How about when it comes to just the movement of walleye?

Just remember, keep an open mind. The fish are moving a lot, here today, gone tomorrow. You've got to keep up your game. You can catch them one afternoon and catch a whole bunch of fish. Go back the next day, and there's not a fish to be seen on your electronics. They're constantly moving this time of the year, and you have to do the same thing to stay on a bite.

Well, thank you for your time and sharing valuable insights into springtime walleye. Next is our timely topics feature, starting with Sam Sobbe, who has four simple approaches for springtime walleye.


It's intimidating. Walleye fishing is intimidating. I grew up as a bass angler, and I'm still a bass angler, but my whole life, I wanted to catch more walleye. So, over the past couple of years, I've been hanging out and fishing with buddies like Hayes Baldwin and a variety of other folks. They've been teaching me more and more about walleye fishing. What I've really come to realize is don't be intimidated. Just use a few simple approaches. Put your head down, make lots of casts, and you'll be surprised that walleye fishing is not that tough. Let me show you the four approaches that I found the most successful.

Number one, a rip and wrap. Especially early in the year, a rip and wrap crushes. This color is bad lipstick right now. We're out at Green Bay, and we're really putting on a clinic with a rip and wrap.

Number two, a moon tail, a bucktail jig. These are freaking money. If you're not sure what size to buy, go up 3A so you can't go wrong. Deadly.

Number three, just a moon eye jig. A jig and a minnow is so elementary, and it works. Buy some fatheads, bring them on the back of this moon eye jig. Pitch it out there, slowly pop it back. It works everywhere.

Last but not least, probably my favorite. It's a number five shad wrap. You can go up to number six in a variety of other sizes depending on the water you're fishing, but a number five shad wrap is so deadly. So yeah, those are four approaches. Give them a shot. If you're intimidated to walleye fish, don't be. Check those out and catch some walleye.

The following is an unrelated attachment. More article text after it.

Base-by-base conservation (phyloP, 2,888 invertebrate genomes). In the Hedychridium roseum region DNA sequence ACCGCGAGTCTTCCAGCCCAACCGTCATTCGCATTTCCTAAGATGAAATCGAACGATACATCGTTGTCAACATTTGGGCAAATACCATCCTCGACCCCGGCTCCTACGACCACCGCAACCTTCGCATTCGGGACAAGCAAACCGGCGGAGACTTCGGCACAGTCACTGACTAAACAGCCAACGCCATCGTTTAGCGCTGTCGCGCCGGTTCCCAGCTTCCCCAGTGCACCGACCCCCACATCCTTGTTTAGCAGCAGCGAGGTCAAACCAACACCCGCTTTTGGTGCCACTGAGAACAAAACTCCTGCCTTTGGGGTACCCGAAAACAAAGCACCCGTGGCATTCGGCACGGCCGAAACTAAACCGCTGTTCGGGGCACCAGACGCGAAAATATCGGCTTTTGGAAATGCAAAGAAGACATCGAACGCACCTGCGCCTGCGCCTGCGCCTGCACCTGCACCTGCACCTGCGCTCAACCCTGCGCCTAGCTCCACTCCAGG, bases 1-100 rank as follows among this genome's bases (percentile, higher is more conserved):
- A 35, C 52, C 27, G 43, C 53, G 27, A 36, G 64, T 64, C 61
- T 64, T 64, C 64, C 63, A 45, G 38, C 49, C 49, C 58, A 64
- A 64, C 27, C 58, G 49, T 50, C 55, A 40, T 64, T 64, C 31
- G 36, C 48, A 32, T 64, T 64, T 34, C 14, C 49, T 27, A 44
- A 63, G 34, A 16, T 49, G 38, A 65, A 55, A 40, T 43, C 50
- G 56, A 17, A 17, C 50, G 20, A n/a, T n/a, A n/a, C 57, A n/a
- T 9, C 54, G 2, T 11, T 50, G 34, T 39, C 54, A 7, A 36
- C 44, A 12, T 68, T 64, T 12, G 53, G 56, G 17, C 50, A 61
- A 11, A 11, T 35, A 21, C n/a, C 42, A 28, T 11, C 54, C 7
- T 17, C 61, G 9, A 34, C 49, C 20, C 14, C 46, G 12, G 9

Next, we're heading over to North Dakota with Johnny Candle. He's going to share his thoughts on springtime walleye, and these techniques really can be applied anywhere.

I've been guiding full-time on Devil's Lake now for 22 seasons. This will actually be my 23rd this year. And what a great place. During a long tournament career, it was one of the most incredible lakes that you could take batting practice on, for lack of a better word because you can fish any technique you want here and catch them. Pitching jigs and crankbaits like today, live bait rigging in the summer, trolling crankbaits and lead-core bottom balancers, it all works. So it's been a great lake to live on to keep your skills sharp.

But the other part that's unique about Devil's Lake is it's like fishing a brand new body of water every year. It's never the same two years in a row. This year, perfect case in point, it's up four feet from a year ago. Four feet of water is a really big deal. The lake just went from 120,000 acres of water to 160,000 acres of water by coming up four feet. It's a lot more water to look at. Fish use different structure, different depths, water warms up quicker, stays warmer longer or not quite as long. All just so many things to think about. And I truly love that challenge of fishing a new lake every season. You might think I'm half loopy doing what we're doing, right? We're in a flooded duck marsh in about six feet of water casting up into two or three feet, targeting walleye. But it's that time of year where it's all about water temperature. We've got 58 degrees, and it's steadily climbing up. The whole food chain is starting in the shallow, flooded marshy area. Warm water brings insects and larva, which brings minnows, smaller fish, larger game fish. And they all want to eat the same food. So we had a white bass already, now a walleye. And when we hit that right spot where the water color is right, the water temperature is right, and the fish are there, it's going to be gangbusters. So this time of year, the fishing isn't rocket science. I hate to use a cliche like that, but I guess I just did. Some of the walleye are hitting right on the bank. Most of them about halfway back. And it's not a slow, steady retrieve, and it's not a real aggressive retrieve, but a series of lifts and drops, let that jig fall till it hits the bottom, lift it up kind of slow, let it fall till it hits the bottom. I'm going to say eight out of ten bites every day. They're going to catch it on the drop. Pretty straightforward. Nothing too fancy.